The Toronto Scene Unit
- Understand that mad activism is a social and cultural movement which fosters positive individual and community identity
- Appreciate that advocacy and activism function differently to promote social change
This component is a fifteen-minute video featuring oral history interviews shot in 2009. Secondary student Lily Ross-Millard used the footage to create a strong statement about the importance of activism in mental health.
Evaluating the Components
- Component Evaluation: Visualizing Ideas – 30 minutes
Community engagement works against the social isolation and low self-image that often accompanies a mental health diagnosis. This 15-minute video uses interview footage of Toronto activists to tell the story of the psychiatric survivor movement in the city, and how it took shape over the 1980s and beyond. Key movement figures, including Pat Capponi, David Reville, Mel Starkman, Geoffrey Reaume, Louise Tam and Don Weitz, speak powerfully about how the personal met the political in their lives.
Students can use this video as a window to understanding the difference between advocacy and activism. Advocacy is about working within an existing political, economic or social institution or system to bring about change. Activism is about working outside existing institutions and systems to impede, promote or direct change. In the film, both Pat Capponi and David Reville describe advocacy that they have undertaken in the legal and political systems, while Don Weitz talks about creating independent mad protest organization to actively fight for change outside existing power structures. But the boundaries between activism and advocacy are often blurred in interesting ways.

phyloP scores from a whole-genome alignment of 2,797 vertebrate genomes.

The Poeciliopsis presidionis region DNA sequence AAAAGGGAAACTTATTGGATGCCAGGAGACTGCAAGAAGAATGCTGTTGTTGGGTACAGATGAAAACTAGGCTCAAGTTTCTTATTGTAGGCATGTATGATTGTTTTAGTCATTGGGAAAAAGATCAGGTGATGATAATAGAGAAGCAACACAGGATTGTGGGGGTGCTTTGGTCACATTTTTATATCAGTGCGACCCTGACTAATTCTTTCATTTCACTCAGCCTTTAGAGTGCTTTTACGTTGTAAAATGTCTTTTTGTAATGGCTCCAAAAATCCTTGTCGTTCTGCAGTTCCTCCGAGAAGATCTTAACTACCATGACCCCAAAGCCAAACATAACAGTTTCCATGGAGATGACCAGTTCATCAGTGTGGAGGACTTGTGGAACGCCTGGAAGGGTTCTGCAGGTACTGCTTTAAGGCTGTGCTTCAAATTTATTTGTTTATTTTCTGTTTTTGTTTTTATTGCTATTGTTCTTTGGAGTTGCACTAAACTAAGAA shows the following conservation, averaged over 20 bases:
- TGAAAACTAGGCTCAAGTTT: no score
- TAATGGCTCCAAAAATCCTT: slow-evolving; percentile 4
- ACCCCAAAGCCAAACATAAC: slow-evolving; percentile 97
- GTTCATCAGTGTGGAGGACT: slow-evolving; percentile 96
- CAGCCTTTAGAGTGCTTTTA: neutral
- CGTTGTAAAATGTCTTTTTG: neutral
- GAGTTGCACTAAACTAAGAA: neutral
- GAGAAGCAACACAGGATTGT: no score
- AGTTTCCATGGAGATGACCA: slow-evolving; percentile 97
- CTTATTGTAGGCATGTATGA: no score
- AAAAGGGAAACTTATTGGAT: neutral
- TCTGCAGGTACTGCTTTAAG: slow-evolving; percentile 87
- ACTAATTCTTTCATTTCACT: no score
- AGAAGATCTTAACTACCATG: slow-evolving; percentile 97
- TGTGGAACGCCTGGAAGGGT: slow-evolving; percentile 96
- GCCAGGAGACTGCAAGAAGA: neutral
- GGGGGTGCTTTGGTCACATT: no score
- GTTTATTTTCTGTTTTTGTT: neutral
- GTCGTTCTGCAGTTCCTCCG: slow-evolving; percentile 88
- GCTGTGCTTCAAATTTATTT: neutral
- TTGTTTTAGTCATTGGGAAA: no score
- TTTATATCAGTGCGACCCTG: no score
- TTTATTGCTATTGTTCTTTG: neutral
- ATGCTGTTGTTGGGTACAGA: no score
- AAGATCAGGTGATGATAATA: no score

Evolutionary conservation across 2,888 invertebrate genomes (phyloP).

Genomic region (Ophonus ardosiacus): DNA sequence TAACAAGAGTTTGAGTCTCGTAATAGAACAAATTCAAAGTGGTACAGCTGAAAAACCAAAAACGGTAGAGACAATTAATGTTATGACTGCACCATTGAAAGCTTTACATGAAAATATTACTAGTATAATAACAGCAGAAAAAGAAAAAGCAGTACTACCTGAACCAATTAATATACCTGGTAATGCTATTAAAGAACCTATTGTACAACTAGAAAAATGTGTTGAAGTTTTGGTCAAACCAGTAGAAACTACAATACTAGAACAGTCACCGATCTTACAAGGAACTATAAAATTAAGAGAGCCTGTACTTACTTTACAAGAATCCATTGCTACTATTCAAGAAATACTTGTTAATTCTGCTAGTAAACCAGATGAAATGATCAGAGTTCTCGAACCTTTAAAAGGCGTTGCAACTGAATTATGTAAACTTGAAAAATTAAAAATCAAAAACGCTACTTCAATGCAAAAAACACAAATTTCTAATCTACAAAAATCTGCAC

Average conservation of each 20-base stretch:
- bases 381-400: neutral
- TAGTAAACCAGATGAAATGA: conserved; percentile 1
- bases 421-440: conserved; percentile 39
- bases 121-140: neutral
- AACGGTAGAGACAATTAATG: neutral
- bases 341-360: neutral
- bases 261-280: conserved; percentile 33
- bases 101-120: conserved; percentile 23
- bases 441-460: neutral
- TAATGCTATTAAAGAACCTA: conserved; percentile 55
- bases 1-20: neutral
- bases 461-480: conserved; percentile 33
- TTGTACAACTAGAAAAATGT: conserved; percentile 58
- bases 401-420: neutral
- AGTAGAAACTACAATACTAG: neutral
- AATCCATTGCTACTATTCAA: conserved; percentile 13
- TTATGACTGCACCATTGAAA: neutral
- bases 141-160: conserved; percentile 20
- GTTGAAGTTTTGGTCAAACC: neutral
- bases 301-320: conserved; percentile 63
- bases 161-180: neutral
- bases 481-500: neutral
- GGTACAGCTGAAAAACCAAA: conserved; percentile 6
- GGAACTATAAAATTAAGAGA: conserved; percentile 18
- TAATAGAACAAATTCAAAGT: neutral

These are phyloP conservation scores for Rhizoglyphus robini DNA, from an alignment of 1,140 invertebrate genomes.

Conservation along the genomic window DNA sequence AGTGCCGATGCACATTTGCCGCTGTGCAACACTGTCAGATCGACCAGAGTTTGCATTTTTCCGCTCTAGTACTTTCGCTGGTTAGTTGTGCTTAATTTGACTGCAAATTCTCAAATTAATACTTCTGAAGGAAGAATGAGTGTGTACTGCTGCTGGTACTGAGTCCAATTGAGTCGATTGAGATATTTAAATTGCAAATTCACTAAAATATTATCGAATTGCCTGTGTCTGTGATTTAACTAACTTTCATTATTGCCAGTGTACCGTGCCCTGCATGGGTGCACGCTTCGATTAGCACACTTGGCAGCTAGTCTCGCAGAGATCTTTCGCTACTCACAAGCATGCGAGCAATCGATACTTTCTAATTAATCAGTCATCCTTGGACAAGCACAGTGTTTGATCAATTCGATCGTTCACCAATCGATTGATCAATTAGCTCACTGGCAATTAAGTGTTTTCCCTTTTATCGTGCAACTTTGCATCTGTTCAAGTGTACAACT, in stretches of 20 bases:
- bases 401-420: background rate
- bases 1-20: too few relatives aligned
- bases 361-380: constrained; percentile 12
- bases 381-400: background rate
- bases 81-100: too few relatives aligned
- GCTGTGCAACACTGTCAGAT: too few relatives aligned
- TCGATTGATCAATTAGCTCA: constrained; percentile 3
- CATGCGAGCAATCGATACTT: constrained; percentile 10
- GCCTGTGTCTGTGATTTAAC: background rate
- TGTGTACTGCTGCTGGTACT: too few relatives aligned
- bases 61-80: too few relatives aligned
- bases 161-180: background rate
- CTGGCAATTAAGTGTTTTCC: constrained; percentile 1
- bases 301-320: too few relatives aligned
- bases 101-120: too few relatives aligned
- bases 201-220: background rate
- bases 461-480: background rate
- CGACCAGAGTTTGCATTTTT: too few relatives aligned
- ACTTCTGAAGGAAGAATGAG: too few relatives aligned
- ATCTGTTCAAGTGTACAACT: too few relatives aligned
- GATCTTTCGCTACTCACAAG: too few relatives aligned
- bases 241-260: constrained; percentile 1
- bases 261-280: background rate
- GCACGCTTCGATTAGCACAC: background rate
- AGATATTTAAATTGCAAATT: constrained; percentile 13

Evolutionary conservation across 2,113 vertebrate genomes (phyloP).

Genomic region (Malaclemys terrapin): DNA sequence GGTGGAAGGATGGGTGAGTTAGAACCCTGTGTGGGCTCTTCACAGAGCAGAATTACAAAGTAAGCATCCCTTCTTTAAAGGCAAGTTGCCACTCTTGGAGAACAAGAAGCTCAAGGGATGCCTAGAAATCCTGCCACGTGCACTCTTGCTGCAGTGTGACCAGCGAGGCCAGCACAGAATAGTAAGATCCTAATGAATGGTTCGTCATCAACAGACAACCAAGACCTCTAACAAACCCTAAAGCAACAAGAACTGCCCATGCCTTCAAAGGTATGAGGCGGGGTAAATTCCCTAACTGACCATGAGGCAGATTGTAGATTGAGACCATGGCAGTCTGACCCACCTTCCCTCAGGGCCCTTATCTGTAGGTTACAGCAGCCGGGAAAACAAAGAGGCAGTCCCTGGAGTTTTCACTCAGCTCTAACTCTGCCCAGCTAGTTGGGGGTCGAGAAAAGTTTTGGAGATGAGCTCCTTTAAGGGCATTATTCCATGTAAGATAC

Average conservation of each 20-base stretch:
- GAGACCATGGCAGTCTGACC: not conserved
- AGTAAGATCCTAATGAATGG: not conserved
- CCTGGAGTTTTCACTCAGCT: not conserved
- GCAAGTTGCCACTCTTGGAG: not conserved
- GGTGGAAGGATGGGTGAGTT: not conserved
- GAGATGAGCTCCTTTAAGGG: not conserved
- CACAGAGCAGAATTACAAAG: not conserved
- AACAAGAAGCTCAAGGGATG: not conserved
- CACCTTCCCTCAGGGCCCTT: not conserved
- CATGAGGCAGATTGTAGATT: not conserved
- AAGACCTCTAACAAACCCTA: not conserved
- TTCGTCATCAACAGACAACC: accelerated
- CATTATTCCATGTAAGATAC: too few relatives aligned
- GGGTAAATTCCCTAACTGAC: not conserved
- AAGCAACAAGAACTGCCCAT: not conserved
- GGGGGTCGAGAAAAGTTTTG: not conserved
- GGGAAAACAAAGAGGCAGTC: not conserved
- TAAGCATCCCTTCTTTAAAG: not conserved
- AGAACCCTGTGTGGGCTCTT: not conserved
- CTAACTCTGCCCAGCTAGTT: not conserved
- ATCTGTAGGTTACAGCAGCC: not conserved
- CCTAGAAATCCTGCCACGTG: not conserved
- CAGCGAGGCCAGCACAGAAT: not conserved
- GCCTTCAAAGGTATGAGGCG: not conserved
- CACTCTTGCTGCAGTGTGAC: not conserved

Component in Context
Mad Activism in Toronto began in the 1970s. Inspired by a visit to the MPA in Vancouver, Don Weitz established the Ontario Mental Patients Association (soon renamed On Our Own) in 1977. On Our Own would survive 20 years, operating a drop-in and a store called The Mad Market, and stimulating the publication of the well-known anti-psychiatry magazine called Phoenix Rising: the Voice of the Psychiatrized. Active in Parkdale in the same period with PARC and the publication of The Cuckoo’s Nest, writer/ activist Pat Capponi then moved east to the Gerstein Centre, where she led the Leadership Facilitation Program, an innovative training and empowerment program for people with mental health histories.
In the early 1990s a grant from a new Ministry of Health program called the Consumer Survivor Development Initiative funded the short-lived Ontario Psychiatric Survivors Alliance (OPSA) and helped establish several new activist and advocacy organizations in the city: Toronto Psychiatric Survivors, The Consumer Survivor Information Resource Centre, Job Quest, Breakaway Survivors and Friends and Advocates. OPSA also inspired the birth of survivor-run organizations all over the province. Some important Toronto survivor employment initiatives date from this period including the Consumer Survivor Business Council (now Working for Change), AWAY Express and Fresh Start Cleaning and Maintenance. In 1993 the West End Survivors organized the first Psychiatric Survivor Pride Day, which continued as a yearly event. More recently, The Mad Students Society which began in Toronto has grown to provide peer support to students all over North America, maintaining an ongoing critique of the post-secondary school system as well as mad stereotyping.